From time to time, I go for a trail run in the Mad River Valley, and over the years have blogged a few of my runs from this beautiful place on the other side of the mountains. A few cars parked alongside Rt 100, on the left, just a half mile or so north of the Sugarbush access road, caught my attention, and I decided to see if there were any fun runs emanating from that trailhead.
Pulling my car in, I was greeted with a kiosk telling me that the small group of trails nearby constituted the “Kingsbury Greenway” part of the non-contiguous Mad River Path. One short segment followed the Mad River for a short distance to the south, and a few more options branched to the north.
I chose to begin my run on the short southern section, which dipped first under the Rt 100 steel bridge, and was not surprised to see some graffiti under the bridge. One particular message looked almost like it was aimed at one of the more contentious aspects of our current social distancing requirements, and I was glad to see that it was actually punctuated correctly on the contraction. A true rarity among those armed with a spray can and something they care to say.
Continuing on, the trail passed down a series of stairs closer to the edge of the river, and passed behind one of the many inns in the valley before ending in a meadow affording a nice view down the river. At this point, I retraced my steps and returned to my car, making for about a mile of running.
Stopping for a moment to look at the kiosk map, I noticed that the trails to the north had two sections – one section appeared to climb up the adjacent hillside to the left, continuing on past the end of the map, and the other better defined section circled around one of the Sugarbush snowmaking ponds. I first headed uphill, but soon found that the going was too steep for running. After about a half mile of climbing, I came to a nice little overlook with a decent view of this part of the valley. The trail continued its climb past this point, and I will have to return to find where it ends up!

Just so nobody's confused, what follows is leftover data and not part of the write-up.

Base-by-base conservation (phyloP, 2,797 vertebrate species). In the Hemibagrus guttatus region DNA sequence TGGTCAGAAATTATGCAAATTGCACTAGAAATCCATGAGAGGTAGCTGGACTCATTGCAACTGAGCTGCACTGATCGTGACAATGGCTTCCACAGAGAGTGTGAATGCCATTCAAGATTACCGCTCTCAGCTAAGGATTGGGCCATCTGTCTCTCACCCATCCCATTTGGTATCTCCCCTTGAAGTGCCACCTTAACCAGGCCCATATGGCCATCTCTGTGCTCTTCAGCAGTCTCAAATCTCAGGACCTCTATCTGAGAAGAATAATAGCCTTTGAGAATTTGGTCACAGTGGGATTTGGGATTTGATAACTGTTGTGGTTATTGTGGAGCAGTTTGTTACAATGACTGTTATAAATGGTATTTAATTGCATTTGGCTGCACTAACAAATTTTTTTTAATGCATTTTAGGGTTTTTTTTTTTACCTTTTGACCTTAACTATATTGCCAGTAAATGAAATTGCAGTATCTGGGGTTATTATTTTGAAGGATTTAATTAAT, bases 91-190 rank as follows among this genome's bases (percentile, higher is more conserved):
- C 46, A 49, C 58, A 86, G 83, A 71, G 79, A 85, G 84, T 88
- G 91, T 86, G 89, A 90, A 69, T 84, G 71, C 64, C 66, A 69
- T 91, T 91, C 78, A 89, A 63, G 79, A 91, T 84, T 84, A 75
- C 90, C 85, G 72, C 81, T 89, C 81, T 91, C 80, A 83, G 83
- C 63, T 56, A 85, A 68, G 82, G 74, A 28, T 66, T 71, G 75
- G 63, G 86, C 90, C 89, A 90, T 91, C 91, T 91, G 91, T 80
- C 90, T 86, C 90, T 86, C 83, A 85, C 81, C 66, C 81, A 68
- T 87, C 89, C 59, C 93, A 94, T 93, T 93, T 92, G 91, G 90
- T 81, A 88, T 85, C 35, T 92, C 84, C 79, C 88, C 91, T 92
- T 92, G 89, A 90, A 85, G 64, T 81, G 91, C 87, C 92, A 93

After snapping the required “view shot” I shuffled down the steep trail, and took the left down to the snowmaking pond shown on the map. This large pond, clearly filling several acres is separated from the Mad River by a thin strip of raised land, and is not far from Rt 100, but is curiously invisible from the highway and I never knew it was here despite having driven by hundreds of times.
As I rounded the north end of the pond, I saw a short path down to the river’s edge, so I went down to the water and noticed a well-kept swimming hole, replete with lawn chairs, and well made steps down to the water on the far side. I assumed it was some lucky landowner’s riverside private property, but there was nobody there to ask, so I continued my run around the pond. Only after the completion of the run, and noticing the access to this section of the river from Rt 100, did I realize that I had inadvertently stumbled into the Mad River clothing optional swimming area. Maybe that explains all the old men I noticed out walking their dogs around the pond? The return from the pond to my car was short and easy, although at this point the day was getting kind of hot, so I called it a day after a little more than 3 miles. This trail has some pleasant running close to the Mad River, and a climb worthy of future exploration.